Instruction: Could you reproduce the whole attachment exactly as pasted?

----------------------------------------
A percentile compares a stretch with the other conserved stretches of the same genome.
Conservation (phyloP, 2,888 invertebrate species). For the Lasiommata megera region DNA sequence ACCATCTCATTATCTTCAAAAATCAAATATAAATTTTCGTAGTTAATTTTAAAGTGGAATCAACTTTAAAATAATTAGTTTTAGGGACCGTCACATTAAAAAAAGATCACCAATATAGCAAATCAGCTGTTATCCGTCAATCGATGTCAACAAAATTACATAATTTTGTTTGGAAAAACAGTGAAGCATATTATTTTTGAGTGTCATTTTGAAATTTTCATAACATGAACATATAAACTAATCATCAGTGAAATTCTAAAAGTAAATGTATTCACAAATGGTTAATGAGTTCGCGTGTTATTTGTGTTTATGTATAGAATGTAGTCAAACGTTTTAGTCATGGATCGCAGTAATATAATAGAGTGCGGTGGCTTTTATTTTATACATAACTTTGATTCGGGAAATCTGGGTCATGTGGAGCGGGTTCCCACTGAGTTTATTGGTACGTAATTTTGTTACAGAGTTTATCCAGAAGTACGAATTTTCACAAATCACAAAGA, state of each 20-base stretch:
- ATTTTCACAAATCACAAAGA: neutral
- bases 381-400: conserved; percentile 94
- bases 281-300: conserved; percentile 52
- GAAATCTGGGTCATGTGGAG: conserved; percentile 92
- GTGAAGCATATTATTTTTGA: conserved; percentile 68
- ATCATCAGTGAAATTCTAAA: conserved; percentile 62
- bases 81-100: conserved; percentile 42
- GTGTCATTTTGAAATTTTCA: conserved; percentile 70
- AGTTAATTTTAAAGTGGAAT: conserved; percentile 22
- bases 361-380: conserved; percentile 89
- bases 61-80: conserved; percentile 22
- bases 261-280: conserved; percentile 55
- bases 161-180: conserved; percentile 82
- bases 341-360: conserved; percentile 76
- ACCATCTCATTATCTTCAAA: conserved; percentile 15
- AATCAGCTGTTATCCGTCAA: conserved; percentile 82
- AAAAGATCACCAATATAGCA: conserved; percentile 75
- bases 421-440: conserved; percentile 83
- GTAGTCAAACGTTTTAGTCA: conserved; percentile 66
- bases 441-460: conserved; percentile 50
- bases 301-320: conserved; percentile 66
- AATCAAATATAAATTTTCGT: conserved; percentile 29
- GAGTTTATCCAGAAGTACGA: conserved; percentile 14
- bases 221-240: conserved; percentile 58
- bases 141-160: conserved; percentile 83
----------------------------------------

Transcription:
A percentile compares a stretch with the other conserved stretches of the same genome.
Conservation (phyloP, 2,888 invertebrate species). For the Lasiommata megera region DNA sequence ACCATCTCATTATCTTCAAAAATCAAATATAAATTTTCGTAGTTAATTTTAAAGTGGAATCAACTTTAAAATAATTAGTTTTAGGGACCGTCACATTAAAAAAAGATCACCAATATAGCAAATCAGCTGTTATCCGTCAATCGATGTCAACAAAATTACATAATTTTGTTTGGAAAAACAGTGAAGCATATTATTTTTGAGTGTCATTTTGAAATTTTCATAACATGAACATATAAACTAATCATCAGTGAAATTCTAAAAGTAAATGTATTCACAAATGGTTAATGAGTTCGCGTGTTATTTGTGTTTATGTATAGAATGTAGTCAAACGTTTTAGTCATGGATCGCAGTAATATAATAGAGTGCGGTGGCTTTTATTTTATACATAACTTTGATTCGGGAAATCTGGGTCATGTGGAGCGGGTTCCCACTGAGTTTATTGGTACGTAATTTTGTTACAGAGTTTATCCAGAAGTACGAATTTTCACAAATCACAAAGA, state of each 20-base stretch:
- ATTTTCACAAATCACAAAGA: neutral
- bases 381-400: conserved; percentile 94
- bases 281-300: conserved; percentile 52
- GAAATCTGGGTCATGTGGAG: conserved; percentile 92
- GTGAAGCATATTATTTTTGA: conserved; percentile 68
- ATCATCAGTGAAATTCTAAA: conserved; percentile 62
- bases 81-100: conserved; percentile 42
- GTGTCATTTTGAAATTTTCA: conserved; percentile 70
- AGTTAATTTTAAAGTGGAAT: conserved; percentile 22
- bases 361-380: conserved; percentile 89
- bases 61-80: conserved; percentile 22
- bases 261-280: conserved; percentile 55
- bases 161-180: conserved; percentile 82
- bases 341-360: conserved; percentile 76
- ACCATCTCATTATCTTCAAA: conserved; percentile 15
- AATCAGCTGTTATCCGTCAA: conserved; percentile 82
- AAAAGATCACCAATATAGCA: conserved; percentile 75
- bases 421-440: conserved; percentile 83
- GTAGTCAAACGTTTTAGTCA: conserved; percentile 66
- bases 441-460: conserved; percentile 50
- bases 301-320: conserved; percentile 66
- AATCAAATATAAATTTTCGT: conserved; percentile 29
- GAGTTTATCCAGAAGTACGA: conserved; percentile 14
- bases 221-240: conserved; percentile 58
- bases 141-160: conserved; percentile 83